Man who brought massive gambling ring to Illinois State University avoids prison
A prosecutor said Matthew Namoff managed 60 gamblers at ISU. Namoff’s defense attorney said he “fundamentally” disagreed with the feds’ characterization.
The youngest person charged in connection with a massive international gambling ring, who was accused by the feds of running a “significant bookmaking operation” at Illinois State University, dodged prison during his sentencing hearing Tuesday.
Instead, U.S. District Judge Virginia Kendall gave six months of home confinement and a $10,000 fine to 25-year-old Matthew Namoff.
Federal prosecutors say Vincent “Uncle Mick” DelGiudice groomed Namoff and made him an equal partner in the larger gambling ring DelGiudice ran online. They said Namoff managed 60 gamblers at ISU, and DelGiudice saw it as a business opportunity.
That’s because Namoff’s gamblers would eventually leave ISU, get jobs and increase their bets.
“These were not small bets in a dorm room over beer,” Assistant U.S. Attorney Terry Kinney wrote in a court memo.
Defense attorney Darryl Goldberg said he “fundamentally” disagreed with the prosecutor’s characterization of Namoff, insisting Namoff “pales in comparison” to others charged in connection with the gambling ring.
Before he was sentenced, Namoff apologized to the judge and said, “I stupidly saw gambling as a way to socialize in college, but through all this I now know that it’s not a victimless crime.”
“You’ll never see me again,” Namoff said. “Thank you, your honor.”
DelGiudice admitted earlier this year that he ran the larger bookmaking business from 2016 to 2019 in and around Chicago. Namoff, who pleaded guilty to his role in April, is the seventh person to be sentenced in a series of related cases that have been filed since early 2020.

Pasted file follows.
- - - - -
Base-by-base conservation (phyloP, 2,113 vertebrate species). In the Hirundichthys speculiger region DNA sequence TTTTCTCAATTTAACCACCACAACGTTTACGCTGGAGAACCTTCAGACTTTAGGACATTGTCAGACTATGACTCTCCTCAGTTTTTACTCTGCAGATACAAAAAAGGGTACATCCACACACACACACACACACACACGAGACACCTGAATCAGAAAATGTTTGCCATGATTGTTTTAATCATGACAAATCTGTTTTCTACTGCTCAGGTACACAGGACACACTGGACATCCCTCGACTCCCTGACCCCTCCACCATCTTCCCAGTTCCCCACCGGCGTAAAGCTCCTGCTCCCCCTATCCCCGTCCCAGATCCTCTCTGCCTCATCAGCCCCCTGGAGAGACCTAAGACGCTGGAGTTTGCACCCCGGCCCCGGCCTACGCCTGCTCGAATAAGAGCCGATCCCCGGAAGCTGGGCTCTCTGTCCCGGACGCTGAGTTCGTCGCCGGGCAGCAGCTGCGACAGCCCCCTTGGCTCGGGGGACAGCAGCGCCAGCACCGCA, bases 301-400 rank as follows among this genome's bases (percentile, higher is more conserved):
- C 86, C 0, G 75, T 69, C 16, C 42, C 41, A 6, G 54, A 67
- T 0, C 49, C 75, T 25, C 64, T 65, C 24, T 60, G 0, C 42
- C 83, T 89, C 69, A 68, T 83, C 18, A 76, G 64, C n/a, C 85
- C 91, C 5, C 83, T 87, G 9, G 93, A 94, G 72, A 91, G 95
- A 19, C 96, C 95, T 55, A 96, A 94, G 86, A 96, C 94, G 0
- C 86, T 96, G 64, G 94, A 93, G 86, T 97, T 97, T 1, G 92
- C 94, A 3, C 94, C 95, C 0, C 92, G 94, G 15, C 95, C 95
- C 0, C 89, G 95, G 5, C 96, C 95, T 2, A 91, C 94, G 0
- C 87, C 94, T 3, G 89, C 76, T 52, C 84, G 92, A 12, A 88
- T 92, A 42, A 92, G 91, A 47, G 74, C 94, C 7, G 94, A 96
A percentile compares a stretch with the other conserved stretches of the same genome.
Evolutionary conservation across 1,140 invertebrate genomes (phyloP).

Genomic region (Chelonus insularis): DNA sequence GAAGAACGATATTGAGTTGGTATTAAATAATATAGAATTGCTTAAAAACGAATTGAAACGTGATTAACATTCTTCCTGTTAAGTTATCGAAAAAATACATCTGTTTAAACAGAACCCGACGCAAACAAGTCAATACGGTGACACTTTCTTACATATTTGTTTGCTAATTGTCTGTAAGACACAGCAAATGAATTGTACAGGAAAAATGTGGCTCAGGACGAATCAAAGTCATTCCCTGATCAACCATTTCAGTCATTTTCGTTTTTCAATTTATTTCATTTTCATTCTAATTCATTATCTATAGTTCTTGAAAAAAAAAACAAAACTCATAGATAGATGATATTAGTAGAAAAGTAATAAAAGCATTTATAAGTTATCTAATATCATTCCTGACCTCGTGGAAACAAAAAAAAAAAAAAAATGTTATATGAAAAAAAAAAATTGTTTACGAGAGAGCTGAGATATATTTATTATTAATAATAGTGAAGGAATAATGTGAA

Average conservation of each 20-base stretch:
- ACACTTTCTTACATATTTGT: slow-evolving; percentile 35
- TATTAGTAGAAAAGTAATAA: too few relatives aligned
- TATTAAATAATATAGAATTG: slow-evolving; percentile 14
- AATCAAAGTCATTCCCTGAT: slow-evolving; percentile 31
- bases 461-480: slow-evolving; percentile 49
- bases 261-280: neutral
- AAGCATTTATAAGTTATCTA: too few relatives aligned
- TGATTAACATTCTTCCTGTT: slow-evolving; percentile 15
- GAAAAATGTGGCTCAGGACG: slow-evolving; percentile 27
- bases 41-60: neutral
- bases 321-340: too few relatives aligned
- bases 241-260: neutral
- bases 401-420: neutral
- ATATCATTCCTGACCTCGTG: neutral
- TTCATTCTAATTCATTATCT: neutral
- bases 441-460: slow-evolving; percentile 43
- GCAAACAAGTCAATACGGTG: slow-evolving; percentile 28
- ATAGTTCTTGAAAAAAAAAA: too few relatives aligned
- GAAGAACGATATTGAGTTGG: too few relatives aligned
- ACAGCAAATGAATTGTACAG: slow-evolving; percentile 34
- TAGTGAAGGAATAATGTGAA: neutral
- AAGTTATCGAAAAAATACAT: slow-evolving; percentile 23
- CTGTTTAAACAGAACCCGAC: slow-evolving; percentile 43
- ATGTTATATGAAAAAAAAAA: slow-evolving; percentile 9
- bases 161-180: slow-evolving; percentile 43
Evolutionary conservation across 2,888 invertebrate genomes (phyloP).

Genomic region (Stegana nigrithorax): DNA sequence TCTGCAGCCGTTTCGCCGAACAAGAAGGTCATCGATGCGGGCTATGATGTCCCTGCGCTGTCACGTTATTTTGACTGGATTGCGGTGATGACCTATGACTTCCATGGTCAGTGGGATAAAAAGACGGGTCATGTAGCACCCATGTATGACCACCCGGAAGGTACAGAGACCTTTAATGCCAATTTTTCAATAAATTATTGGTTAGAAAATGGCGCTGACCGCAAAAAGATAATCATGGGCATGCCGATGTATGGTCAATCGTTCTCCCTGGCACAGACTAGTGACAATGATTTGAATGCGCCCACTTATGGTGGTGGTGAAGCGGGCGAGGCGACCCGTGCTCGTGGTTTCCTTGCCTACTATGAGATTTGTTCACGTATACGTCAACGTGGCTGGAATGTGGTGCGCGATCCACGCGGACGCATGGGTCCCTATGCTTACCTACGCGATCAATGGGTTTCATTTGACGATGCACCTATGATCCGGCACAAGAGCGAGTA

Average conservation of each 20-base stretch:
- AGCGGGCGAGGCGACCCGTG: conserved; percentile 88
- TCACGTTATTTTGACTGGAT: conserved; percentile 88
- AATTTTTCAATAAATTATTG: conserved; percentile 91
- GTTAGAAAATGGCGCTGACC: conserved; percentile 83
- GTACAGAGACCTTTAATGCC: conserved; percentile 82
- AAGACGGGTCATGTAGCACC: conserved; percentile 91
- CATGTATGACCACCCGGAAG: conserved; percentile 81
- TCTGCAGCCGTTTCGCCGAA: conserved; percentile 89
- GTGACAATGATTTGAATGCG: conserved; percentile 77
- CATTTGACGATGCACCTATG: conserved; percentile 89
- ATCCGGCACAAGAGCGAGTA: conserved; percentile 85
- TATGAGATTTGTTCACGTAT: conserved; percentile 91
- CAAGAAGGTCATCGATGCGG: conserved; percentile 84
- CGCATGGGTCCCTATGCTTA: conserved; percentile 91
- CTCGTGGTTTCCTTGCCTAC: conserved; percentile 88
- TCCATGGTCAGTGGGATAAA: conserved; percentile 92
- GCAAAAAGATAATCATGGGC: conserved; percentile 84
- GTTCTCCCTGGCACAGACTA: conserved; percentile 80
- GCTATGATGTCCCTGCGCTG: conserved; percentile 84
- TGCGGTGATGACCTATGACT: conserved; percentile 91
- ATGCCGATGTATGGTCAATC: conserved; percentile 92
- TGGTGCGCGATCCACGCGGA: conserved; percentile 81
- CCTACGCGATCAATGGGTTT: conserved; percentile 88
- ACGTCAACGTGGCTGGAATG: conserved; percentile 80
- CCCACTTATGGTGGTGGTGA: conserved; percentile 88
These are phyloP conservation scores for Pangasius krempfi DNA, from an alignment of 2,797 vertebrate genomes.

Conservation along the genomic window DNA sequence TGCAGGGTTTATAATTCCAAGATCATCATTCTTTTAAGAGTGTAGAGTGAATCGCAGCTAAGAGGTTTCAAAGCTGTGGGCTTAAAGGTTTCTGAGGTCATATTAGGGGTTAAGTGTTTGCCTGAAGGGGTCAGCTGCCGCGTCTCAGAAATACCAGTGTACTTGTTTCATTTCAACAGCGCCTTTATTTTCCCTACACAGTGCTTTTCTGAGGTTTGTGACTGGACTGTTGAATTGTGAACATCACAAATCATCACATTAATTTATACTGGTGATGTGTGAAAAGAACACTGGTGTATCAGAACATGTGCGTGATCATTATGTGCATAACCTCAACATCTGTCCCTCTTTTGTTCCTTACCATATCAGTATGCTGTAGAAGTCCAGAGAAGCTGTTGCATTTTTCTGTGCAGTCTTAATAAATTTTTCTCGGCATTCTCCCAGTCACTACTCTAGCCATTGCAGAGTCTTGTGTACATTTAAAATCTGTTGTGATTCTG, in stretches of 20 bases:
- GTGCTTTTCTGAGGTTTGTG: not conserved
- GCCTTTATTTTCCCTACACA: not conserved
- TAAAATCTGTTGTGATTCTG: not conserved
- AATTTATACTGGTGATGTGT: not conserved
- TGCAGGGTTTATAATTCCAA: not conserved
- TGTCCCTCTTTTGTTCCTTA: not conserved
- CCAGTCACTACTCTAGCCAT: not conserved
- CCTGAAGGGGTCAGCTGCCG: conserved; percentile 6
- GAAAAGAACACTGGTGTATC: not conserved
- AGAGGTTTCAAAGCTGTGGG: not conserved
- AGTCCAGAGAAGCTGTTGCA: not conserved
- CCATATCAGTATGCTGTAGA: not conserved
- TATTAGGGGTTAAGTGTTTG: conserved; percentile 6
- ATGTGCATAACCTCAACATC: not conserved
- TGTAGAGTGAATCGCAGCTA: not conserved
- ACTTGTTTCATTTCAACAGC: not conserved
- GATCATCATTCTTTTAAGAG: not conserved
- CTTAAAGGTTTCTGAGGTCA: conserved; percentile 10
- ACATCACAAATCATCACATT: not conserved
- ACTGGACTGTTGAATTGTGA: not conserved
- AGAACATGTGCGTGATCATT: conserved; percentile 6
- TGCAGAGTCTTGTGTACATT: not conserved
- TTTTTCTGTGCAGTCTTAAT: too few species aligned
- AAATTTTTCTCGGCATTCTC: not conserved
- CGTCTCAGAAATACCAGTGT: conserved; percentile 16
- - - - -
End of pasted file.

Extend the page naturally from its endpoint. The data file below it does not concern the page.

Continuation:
Two of the six people previously sentenced landed prison time, but four others avoided it. Another defendant, Mettawa Mayor Casey Urlacher, was pardoned in January by then-President Donald Trump. DelGiudice has not been sentenced.
Goldberg wrote in a court memo that Namoff suffered from an undiagnosed post-traumatic stress disorder stemming from a violent robbery when his crime began. Goldberg wrote that Namoff got drunk and bragged that he knew of DelGiudice and his gambling website in an attempt to increase his popularity.
“What began as $1 to $3 wagers on a sporting event over a beer morphed into something else,” Goldberg wrote. “Mr. Namoff’s [bettors] were betting so small on average that the minimum wager was eventually increased to $5, clearly on the smallest scale of all charged in this case.”
Kinney and Goldberg painted drastically different pictures of Namoff during Tuesday’s sentencing hearing. Despite Namoff’s guilty plea, Kinney even suggested that the judge give Namoff no credit for accepting responsibility for his crime.
Meanwhile, Goldberg pointed to Trump’s pardon of Urlacher, noting that Urlacher “was a suburban mayor when he recruited and profited large amounts from gamblers.”
Goldberg wrote that Namoff “should not be imprisoned to avoid disparate treatment under the law, whether this Honorable Court believes Mr. Urlacher’s pardon was appropriate or not.”
“That needs to be addressed to a different place, not here,” Kendall told Goldberg.